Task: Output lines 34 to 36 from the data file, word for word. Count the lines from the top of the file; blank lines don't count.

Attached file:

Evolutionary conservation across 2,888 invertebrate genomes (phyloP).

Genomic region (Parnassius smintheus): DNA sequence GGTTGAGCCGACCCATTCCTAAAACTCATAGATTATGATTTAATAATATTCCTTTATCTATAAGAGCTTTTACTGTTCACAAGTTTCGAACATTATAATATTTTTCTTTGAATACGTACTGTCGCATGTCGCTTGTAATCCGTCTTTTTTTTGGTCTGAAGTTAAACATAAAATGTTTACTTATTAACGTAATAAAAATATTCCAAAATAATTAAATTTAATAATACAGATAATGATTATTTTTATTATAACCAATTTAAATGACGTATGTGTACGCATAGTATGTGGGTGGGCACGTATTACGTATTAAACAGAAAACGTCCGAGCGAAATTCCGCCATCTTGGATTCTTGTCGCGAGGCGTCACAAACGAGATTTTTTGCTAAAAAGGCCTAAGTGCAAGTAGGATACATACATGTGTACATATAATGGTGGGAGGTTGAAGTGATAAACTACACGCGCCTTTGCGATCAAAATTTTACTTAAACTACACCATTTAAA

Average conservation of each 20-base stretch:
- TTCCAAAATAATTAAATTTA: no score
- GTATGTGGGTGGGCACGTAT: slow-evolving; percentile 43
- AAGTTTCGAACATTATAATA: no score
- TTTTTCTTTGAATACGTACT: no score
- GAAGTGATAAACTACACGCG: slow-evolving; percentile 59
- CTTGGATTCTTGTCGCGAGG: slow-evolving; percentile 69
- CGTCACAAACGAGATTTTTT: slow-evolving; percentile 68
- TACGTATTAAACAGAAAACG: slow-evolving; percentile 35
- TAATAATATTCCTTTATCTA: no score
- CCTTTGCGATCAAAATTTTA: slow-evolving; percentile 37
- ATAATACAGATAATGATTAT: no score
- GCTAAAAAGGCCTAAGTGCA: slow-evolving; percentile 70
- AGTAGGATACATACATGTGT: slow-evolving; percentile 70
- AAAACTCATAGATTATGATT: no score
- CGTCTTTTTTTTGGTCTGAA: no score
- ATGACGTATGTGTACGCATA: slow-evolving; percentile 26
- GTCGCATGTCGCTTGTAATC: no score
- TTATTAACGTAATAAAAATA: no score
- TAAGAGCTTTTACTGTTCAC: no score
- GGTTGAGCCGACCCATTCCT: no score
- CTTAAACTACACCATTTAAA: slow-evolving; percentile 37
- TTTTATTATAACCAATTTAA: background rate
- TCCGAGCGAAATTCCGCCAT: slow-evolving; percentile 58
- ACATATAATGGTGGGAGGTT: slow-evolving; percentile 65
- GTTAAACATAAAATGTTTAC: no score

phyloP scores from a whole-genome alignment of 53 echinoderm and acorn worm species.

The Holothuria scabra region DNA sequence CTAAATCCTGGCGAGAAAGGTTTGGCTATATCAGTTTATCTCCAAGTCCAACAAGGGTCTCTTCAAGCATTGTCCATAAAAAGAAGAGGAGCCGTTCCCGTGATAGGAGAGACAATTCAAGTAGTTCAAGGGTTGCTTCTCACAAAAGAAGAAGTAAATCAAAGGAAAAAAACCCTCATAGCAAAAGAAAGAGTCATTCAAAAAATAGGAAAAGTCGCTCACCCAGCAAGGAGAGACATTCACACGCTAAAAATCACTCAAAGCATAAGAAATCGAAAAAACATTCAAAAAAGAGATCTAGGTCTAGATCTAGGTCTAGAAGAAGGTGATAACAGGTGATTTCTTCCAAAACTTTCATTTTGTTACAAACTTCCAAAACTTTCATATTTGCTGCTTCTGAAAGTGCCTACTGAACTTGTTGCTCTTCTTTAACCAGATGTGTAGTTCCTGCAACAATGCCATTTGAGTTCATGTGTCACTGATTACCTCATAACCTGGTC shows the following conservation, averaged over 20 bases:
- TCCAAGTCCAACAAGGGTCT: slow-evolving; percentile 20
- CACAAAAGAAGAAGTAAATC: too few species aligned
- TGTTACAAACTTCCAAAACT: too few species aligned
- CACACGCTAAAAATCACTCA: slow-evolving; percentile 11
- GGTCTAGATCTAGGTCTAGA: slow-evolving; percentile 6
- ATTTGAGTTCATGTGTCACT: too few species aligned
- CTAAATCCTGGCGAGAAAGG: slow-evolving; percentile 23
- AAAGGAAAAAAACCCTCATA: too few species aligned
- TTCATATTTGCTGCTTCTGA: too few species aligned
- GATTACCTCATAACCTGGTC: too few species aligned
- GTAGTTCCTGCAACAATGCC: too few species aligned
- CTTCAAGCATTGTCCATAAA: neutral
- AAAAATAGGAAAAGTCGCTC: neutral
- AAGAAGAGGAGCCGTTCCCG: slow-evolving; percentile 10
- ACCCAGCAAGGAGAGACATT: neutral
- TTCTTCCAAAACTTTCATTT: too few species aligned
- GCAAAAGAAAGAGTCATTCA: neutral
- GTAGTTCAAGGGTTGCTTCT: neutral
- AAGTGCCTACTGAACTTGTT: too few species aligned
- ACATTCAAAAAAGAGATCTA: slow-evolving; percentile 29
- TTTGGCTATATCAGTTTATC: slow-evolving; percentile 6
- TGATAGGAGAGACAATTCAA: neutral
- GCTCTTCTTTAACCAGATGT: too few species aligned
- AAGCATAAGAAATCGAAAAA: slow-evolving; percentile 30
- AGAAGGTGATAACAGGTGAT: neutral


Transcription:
- CACACGCTAAAAATCACTCA: slow-evolving; percentile 11
- GGTCTAGATCTAGGTCTAGA: slow-evolving; percentile 6
- ATTTGAGTTCATGTGTCACT: too few species aligned